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Collection of Performance Data

Runs in batch typically using less than 0.1 % CPU - intended to be active always, so data always is available to pinpoint any performance issues and to produce reports and graphics documenting any type of resource usage and trends.

Collecting comprehensive performance data while only using < 0.1 CPU sounds almost impossible. The explanation is GiAPA's "trade secret", which reduces I/Os to an absolute minimum. The data is not encrypted, but stored in a compressed binary format using field length in bits. The records are packed into 8 K variable length spanned blocks.

Data collection may be started from the GiAPA menu, but is normally scheduled to start automatically in connection with IPL. A parameter (default value 4.0 %) defines the CPU usage limit which triggers HotSpots: Whenever a job reaches this CPU %, GiAPA will collect additional information for the job thus enabling later detailed performance analysis.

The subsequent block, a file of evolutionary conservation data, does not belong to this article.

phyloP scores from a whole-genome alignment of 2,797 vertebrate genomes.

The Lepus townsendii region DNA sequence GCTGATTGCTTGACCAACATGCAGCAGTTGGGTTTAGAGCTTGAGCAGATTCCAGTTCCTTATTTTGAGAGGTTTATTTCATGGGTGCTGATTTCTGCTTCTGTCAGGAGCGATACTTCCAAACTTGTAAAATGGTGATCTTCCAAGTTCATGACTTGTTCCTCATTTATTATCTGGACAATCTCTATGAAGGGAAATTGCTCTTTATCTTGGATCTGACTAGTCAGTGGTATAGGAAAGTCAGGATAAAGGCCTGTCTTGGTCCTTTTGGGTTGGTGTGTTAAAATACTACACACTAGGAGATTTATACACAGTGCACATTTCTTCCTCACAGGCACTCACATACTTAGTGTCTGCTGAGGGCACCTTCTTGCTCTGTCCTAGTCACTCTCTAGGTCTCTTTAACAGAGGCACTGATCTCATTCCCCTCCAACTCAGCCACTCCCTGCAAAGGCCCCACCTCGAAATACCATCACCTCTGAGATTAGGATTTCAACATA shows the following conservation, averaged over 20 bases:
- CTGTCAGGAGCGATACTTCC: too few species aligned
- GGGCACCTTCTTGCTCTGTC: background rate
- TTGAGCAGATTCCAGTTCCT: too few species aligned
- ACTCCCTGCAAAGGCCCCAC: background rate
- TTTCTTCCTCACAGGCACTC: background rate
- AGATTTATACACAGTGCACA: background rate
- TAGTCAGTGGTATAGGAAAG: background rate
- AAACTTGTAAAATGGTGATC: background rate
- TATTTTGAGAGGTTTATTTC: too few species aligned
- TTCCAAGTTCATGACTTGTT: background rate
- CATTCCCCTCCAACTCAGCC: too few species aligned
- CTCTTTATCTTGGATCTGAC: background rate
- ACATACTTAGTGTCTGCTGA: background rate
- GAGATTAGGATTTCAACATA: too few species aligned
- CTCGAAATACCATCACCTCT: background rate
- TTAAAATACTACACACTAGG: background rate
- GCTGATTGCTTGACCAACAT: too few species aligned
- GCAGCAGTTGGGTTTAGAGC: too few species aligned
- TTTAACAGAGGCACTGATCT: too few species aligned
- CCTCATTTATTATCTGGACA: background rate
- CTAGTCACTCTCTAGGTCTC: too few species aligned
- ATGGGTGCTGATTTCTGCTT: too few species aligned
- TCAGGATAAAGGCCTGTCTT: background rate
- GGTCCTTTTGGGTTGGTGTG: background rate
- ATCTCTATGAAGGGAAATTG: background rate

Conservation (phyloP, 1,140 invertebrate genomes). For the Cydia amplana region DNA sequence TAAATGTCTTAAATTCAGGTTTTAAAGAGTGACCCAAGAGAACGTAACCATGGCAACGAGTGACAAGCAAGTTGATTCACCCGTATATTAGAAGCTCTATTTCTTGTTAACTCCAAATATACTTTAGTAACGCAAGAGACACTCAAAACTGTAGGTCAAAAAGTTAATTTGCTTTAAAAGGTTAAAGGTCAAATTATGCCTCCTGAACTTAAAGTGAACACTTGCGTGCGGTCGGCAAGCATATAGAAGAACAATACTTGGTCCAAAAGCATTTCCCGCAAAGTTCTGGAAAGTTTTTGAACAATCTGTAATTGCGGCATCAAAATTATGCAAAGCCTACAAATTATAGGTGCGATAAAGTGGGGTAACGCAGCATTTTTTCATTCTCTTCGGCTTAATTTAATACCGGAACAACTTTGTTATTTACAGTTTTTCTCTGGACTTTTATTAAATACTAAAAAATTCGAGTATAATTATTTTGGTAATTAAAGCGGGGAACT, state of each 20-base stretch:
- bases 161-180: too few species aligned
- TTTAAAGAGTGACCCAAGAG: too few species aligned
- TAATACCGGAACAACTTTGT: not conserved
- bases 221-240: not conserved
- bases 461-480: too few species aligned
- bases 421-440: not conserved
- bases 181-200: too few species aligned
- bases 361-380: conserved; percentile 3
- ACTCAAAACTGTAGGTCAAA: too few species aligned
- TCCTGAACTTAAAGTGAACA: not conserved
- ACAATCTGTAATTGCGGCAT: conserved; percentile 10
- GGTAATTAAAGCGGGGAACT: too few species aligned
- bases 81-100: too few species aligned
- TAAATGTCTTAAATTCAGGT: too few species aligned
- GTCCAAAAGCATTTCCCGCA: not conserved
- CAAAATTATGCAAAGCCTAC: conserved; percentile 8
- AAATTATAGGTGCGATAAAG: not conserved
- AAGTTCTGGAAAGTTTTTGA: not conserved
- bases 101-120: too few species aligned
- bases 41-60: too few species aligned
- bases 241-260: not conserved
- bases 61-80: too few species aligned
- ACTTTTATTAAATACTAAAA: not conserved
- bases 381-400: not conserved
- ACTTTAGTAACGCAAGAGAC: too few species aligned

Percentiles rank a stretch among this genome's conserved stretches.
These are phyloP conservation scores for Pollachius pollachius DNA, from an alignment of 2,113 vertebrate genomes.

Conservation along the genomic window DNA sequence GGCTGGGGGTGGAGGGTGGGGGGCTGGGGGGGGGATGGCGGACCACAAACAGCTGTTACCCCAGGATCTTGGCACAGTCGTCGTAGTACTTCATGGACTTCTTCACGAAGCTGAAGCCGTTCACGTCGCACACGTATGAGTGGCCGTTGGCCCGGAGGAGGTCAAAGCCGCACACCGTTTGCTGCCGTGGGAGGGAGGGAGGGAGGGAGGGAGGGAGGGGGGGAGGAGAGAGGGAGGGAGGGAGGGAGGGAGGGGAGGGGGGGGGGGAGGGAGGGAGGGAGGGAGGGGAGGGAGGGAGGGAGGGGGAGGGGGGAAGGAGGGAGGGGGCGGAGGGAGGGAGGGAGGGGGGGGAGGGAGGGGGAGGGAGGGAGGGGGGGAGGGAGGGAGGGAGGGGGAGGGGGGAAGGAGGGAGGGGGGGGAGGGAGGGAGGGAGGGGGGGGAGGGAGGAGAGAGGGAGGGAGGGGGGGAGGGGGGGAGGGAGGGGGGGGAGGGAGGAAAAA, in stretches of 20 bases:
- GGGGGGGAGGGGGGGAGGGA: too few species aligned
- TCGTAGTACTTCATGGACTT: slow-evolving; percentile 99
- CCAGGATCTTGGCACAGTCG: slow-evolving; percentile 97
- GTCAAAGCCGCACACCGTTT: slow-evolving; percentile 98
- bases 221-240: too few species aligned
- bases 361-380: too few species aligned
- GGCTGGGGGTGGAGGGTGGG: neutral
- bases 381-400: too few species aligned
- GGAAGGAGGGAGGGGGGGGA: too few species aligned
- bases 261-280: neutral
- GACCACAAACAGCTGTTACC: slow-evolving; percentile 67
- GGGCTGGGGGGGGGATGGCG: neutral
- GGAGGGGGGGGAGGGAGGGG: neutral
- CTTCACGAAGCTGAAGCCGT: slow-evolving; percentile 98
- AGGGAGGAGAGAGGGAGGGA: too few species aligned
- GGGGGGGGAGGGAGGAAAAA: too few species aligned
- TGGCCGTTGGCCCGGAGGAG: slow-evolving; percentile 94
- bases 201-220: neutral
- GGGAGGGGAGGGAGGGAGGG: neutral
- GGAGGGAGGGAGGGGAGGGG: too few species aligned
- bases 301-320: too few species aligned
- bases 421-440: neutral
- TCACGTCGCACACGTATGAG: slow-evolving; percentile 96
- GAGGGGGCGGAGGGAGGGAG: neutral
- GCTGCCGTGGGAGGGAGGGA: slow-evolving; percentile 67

The two very different types of data collected are:

Interval data:

Statistics for use of 22 types of resources (CPU, I/Os, etc.) for all active jobs and tasks are received from an operating system API at 15 seconds’ intervals throughout the entire GiAPA performance data collection run.

These statistics are fairly accurate, but do not include jobs/tasks that both started and ended within one interval. Information for such small jobs is collected from QHSTLOG or job accounting.

HotSpot data:

Open file statistics and program call stacks for jobs having exceeded a user-defined limit for CPU within a 15 seconds’ interval. These snapshot data are true sampling, the contents being similar to the data seen when using command DSPJOB (Display Job) option 11 (Call stack) and 14 (Open Files).

Any heavy job triggers many HotSpots, giving enough samples to give a rather accurate picture. For multi-threaded jobs (where JAVA is the typical example), HotSpot call stack data is collected for the threads using the most CPU.

Performance Data Collection